Role of African-American Christianity[edit]

When Africans were brought over as slaves from West Africa, one of the most linguistically diverse regions of the world, these people had no common language, no common religion, no common cultural traditions, and, furthermore, no common group identity. This reality made it difficult for this diverse group of people, who had been forcibly grouped together, because they would need to create a new culture and identity from their new environment. “The enslavement of the [Africans] not only destroyed the traditional African system of kinship and other forms of organized social life, it made insecure and precarious the most elementary forms of social life.”5 The need for a new group identity was filled with religion, Black Protestantism. With special emphasis on the passages of Exodus, the African-American community drew parallels between their own suffering in slavery and that of the Israelites. Many whites did not want blacks to become Christians, mostly because it would make slavery more difficult to justify. Black women in particular played a large role in social cohesion within the African-American community. “No matter what roles women served, ‘whether in their roles as soloists, ushers, nurses, church mothers, Sunday school teachers, missionaries, pastor's aides, deaconesses, stewardesses, or prayer warriors, women are at the core of the Black Church, which could not exist without them.”6

African-American English[edit]

African-American English has played a similar role as that of Black Protestantism in creating cultural unity in a community that had been unwillingly grouped together through slavery. With no common language, the African-American community unconsciously created a new dialect of English, which has become a source of solidarity amongst African-Americans. “[African-American English] resembles other vernacular or nonstandard varieties – like Cockney or Appalachian English – in the sense that while it's important for self-expression, and for marking group identity and solidarity, it can also trigger discrimination in the workplace, housing market, schools and courts.”7 The dialect shows many similarities to that of Caribbean English-based Creoles, which are language varieties created through the mixing of different languages over time, in this case being West African languages and English.8 Many of the differences in grammatical structures of African-American English are a result of the influence of the grammatical structures of these West African Languages.9 A large number of mostly white speakers of other language varieties view African-American English as not just different, but as “wrong” and “ghetto-talk.”10 Many African-Americans are discriminated against as a result of having their own systematic language variety that has existed for centuries and is a cornerstone of African-American identity.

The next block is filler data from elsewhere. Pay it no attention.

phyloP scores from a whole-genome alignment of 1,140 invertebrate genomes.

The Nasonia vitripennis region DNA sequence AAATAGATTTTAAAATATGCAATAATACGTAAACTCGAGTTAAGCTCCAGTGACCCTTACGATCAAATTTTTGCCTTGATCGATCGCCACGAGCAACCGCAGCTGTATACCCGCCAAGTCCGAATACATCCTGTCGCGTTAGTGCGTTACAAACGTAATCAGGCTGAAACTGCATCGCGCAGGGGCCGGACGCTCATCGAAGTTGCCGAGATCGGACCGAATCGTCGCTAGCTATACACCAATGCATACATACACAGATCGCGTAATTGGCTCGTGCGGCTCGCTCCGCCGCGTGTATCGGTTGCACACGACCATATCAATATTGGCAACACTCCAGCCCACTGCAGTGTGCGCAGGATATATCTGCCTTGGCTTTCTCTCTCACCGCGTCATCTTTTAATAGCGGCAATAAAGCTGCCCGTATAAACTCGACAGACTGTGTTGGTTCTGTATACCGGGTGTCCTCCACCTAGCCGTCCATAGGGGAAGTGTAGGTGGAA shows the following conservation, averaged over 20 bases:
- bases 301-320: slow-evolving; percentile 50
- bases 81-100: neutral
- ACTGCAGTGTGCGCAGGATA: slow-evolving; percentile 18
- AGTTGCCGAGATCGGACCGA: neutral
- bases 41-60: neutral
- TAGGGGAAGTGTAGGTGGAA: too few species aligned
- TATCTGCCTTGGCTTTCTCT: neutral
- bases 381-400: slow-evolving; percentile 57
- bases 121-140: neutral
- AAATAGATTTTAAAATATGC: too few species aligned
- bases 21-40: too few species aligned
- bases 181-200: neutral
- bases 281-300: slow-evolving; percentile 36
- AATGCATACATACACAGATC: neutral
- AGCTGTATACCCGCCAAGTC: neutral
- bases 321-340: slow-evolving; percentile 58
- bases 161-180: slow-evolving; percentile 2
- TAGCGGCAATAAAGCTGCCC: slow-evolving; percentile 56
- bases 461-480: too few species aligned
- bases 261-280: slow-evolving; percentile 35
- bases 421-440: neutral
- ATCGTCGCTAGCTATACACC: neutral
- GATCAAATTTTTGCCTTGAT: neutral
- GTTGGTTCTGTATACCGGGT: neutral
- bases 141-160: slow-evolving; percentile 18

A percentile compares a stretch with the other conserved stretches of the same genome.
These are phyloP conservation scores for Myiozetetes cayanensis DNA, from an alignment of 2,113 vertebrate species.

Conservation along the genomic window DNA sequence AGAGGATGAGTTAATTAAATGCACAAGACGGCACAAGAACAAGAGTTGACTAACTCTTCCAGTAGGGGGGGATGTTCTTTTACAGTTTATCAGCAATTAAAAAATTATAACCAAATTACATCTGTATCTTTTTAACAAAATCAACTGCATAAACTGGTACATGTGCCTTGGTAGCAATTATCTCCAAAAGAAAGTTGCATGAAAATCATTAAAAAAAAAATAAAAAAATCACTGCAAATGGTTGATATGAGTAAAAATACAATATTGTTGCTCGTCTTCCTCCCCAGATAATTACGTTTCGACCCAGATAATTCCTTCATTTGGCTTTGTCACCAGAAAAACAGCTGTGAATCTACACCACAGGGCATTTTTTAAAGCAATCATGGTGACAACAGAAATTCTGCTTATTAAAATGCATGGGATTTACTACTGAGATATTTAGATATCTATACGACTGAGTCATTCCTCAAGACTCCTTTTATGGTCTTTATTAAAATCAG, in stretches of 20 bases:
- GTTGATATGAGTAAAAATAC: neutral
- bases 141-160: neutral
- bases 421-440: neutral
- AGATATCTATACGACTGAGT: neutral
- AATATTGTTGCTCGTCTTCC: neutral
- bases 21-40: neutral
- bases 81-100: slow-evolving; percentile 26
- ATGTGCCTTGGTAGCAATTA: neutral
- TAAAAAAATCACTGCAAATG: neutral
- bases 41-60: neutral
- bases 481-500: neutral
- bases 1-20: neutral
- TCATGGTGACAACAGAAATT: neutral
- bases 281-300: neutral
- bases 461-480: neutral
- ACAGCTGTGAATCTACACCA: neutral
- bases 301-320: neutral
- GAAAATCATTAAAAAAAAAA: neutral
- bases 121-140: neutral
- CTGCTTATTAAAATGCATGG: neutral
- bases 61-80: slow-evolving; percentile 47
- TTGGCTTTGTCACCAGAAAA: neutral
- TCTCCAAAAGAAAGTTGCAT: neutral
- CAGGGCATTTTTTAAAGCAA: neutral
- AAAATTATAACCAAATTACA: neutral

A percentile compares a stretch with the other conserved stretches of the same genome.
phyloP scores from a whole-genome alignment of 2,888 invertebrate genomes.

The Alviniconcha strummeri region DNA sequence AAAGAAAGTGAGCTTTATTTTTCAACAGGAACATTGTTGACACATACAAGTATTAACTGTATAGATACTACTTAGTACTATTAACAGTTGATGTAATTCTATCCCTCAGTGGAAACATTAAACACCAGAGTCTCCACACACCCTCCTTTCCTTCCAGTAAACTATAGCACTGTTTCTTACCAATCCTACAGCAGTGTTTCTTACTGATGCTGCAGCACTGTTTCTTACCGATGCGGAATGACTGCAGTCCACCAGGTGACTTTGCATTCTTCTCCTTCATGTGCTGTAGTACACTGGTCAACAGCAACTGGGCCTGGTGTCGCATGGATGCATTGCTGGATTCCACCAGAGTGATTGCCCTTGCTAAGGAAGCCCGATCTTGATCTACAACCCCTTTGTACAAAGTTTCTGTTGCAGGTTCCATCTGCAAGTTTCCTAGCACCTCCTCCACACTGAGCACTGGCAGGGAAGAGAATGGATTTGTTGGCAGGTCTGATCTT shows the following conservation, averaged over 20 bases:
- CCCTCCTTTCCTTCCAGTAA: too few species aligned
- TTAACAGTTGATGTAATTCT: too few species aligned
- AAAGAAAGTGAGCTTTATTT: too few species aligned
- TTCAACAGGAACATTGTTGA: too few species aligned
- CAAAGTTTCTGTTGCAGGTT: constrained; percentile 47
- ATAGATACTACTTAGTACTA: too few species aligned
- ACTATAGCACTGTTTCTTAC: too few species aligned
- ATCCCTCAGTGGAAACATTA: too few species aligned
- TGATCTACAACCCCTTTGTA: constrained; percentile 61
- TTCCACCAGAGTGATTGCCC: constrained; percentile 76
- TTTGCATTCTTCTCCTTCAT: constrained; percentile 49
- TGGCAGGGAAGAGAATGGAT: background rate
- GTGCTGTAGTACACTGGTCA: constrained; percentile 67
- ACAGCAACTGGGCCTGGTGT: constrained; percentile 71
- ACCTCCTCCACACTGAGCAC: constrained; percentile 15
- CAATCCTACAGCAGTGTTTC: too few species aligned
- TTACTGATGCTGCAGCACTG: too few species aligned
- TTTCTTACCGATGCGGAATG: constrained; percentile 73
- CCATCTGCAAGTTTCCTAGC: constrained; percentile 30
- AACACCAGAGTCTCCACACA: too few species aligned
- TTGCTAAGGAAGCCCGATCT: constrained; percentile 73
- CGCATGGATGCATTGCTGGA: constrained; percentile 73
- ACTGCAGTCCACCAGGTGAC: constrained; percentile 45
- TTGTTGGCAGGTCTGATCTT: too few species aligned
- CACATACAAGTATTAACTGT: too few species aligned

1. Hannah Branch Enobong, Melissa E. Wooten. "Suited for Service: Racialized Rationalizations for the Ideal Domestic Servant from the Nineteenth to the Early Twentieth Century." Social Science History 36, no. 2 (2012): 169-189

2. Ibid., 169-189

3. Greta de Jong, “"with the Aid of God and the F.S.A.": The Louisiana Farmers' Union and the African American Freedom Struggle in the New Deal Era”. Journal of Social History Oxford University Press (2010) p.105–39

4. Enobong, Wooten, “Suited for Service,” p. 169-189

5. Ayanna Demetris Lenard, "Hallelujah to the Lamb: Perceptions of the Roles of Laywomen through their Experiences in the African-American Baptist Church." Howard University (2006)

6. Lenard, “Hallelujah to the Lamb”

7. Clifton B. Parker, "Neighborhoods Influence Use of African American Vernacular English, Stanford Research Shows." Stanford University. Stanford Report, 10 Sept. 2015.

8. Mariama M. Changamire, "African-American English: Structure, History and use." The Journal of Race & Policy 11 (1): (2015) 59-65.

9. Rosina Lippi-Green, English with an Accent Language, Ideology and Discrimination in the United States. Vol. 2. London: Routledge, 2012. p. 188

10. Ibid., p. 188